Business Owners Are Experiencing Higher Levels Of Burnout
Between May and June this year, technology platform Podium found that roughly 72% or seven in ten owners are feeling burned out from the pandemic’s impact.
Owners cited that inventory shortages, supply chain disruptions, lack of separation between work and home, and challenging communication efforts are among the top-ranked issues. Besides these challenges, the same survey by Podium found that owners cite inflation and rising gas prices as the top two threats impacting revenue growth potential.
Over in the United Kingdom, business owners are also struggling to keep up with rising costs. A recent report found that 61% of business owners have yet to increase their prices, but know that the situation is inevitable. Moreover, many UK business owners are increasingly finding it difficult to keep up with administrative burdens as well, as many have already been looking to implement digital software and technologies that can help in the process of making tax digital (MTD), process online payments and orders, and help to more effectively communicate with clients.
Back in the U.S., the overall market consensus is that owners are working more now than they ever did to keep up with soaring demand. So far there has been a 20-percentage point increase in the number of hours owners are working compared to 2017.
Attracting potential hires, and keeping them has left many employers to increase wages faster than ever. In December 2021, a Paychex index found that businesses with less than 50 employees rose hourly wages to an average of $29.88, a $1.17 increase from November 2020. Rising inflation has perhaps been the biggest trigger, as employers pushed wages by a record 4.1% annual rate to attract potential employees.
Even with the higher hourly pay, owners aren’t able to keep staff, causing them to either cut down on their operations or jump right in to get the job done themselves as they fight for survival.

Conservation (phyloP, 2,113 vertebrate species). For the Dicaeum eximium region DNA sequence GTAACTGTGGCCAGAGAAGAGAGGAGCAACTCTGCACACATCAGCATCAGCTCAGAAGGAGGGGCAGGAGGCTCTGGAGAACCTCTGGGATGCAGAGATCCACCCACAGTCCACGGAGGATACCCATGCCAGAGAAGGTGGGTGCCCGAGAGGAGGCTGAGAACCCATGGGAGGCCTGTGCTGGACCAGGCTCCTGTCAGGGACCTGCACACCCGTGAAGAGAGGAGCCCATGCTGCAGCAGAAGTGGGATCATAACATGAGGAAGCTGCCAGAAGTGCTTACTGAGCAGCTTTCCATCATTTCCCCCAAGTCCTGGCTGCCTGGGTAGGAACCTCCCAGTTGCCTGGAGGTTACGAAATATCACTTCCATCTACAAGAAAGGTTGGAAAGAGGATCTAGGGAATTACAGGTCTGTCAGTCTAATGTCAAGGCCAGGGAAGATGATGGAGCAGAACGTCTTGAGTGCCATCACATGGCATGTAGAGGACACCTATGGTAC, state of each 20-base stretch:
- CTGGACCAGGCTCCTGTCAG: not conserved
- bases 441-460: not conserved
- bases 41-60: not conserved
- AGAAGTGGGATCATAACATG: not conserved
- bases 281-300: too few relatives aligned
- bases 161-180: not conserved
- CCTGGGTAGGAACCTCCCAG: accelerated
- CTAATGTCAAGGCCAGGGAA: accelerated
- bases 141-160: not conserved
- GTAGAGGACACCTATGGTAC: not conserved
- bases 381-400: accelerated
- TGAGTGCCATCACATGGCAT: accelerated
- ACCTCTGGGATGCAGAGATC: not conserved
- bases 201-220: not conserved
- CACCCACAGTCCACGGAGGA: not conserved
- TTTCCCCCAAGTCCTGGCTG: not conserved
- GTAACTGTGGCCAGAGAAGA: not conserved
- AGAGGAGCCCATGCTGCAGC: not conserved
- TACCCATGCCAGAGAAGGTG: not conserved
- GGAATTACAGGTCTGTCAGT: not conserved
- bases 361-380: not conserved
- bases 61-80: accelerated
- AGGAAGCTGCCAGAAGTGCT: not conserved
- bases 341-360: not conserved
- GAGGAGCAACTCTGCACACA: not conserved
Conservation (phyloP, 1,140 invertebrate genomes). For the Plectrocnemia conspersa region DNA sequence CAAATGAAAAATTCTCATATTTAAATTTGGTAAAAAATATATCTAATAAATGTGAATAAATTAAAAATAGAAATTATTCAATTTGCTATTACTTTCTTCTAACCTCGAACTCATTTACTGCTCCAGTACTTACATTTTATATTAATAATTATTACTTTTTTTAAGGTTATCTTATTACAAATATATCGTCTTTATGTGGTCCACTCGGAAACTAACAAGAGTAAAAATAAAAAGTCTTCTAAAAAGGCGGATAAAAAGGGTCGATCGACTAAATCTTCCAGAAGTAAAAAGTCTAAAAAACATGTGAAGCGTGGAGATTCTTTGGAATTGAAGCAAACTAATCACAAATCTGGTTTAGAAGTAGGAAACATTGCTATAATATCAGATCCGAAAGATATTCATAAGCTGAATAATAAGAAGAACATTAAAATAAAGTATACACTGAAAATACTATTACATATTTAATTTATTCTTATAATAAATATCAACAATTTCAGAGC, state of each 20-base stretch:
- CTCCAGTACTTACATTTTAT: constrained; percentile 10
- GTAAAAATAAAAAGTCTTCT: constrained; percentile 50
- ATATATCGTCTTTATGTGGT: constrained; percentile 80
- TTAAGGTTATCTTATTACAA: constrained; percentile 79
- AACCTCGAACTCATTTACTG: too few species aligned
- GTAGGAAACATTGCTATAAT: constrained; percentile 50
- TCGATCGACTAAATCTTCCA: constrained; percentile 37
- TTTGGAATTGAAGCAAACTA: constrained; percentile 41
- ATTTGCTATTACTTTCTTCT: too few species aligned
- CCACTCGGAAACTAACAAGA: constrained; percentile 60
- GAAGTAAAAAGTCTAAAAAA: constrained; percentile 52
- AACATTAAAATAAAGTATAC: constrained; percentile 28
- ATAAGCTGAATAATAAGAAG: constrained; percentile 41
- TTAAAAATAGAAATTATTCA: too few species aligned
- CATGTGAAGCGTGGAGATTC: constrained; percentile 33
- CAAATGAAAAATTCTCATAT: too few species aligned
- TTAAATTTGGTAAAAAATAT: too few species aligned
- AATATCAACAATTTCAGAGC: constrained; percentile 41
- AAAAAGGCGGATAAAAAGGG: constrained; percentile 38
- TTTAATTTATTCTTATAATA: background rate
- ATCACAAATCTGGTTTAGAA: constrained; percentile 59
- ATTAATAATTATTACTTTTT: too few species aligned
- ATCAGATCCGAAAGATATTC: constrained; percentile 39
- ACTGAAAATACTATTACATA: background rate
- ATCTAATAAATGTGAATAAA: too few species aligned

Aggressive Rate Hikes Are Only Causing More Red Tape
The Federal Open Market Committee (FOMC) has been aggressively raising its base interest rates since around March of this year.
A tightening monetary policy means that the Federal Reserve is actively making it harder and more expensive for individuals to take out loans or borrow money from banks and credit unions. On the other hand, the aggressive hikes are also seen as part of the Fed’s arsenal to combat soaring inflation, which hit a fresh forty-year high in June.
By the end of July, the Federal Reserve announced that it’s expecting to increase rates again by three-quarters of a percentage point as a way to battle higher-than-expected inflation.
Higher rates have made it increasingly hard on small business owners who are struggling to keep up with mortgage and bond payments. Additionally, entrepreneurs who were looking to take out loans to start their businesses also now have cold feet, and it is more expensive to get their business off the ground as continuous hikes are hurting prime rates.
Even with the ongoing rate hikes, experts suggest that the Fed has perhaps been too aggressive in its actions, and has only pushed the U.S. economy closer to the brink of recession, signaling a worrying outlook on the months ahead for business owners.
The Bottom Line
Looking forward, small business owners are battling major headwinds coming in from all directions. As if the pandemic-induced lockdowns and restrictions weren’t already hurting growth and revenue, new economic challenges have been pushing small business owners to teeter on the brink.
The next few months ahead could only reveal an even more difficult road, as rate hikes, and higher-than-expected inflation further push down business performance. The tight labor market, coupled with a looming recession has only added fuel to the fire, leaving business owners exhausted and burnt out.
After this season, business owners could see some light at the end of the tunnel, but that may still take a few months before they are finally out of the woods. Regardless of who the owner is, or what business they have, it’s clear that overall sentiment is not looking positive, and business owners should brace themselves from even more choppy conditions to come.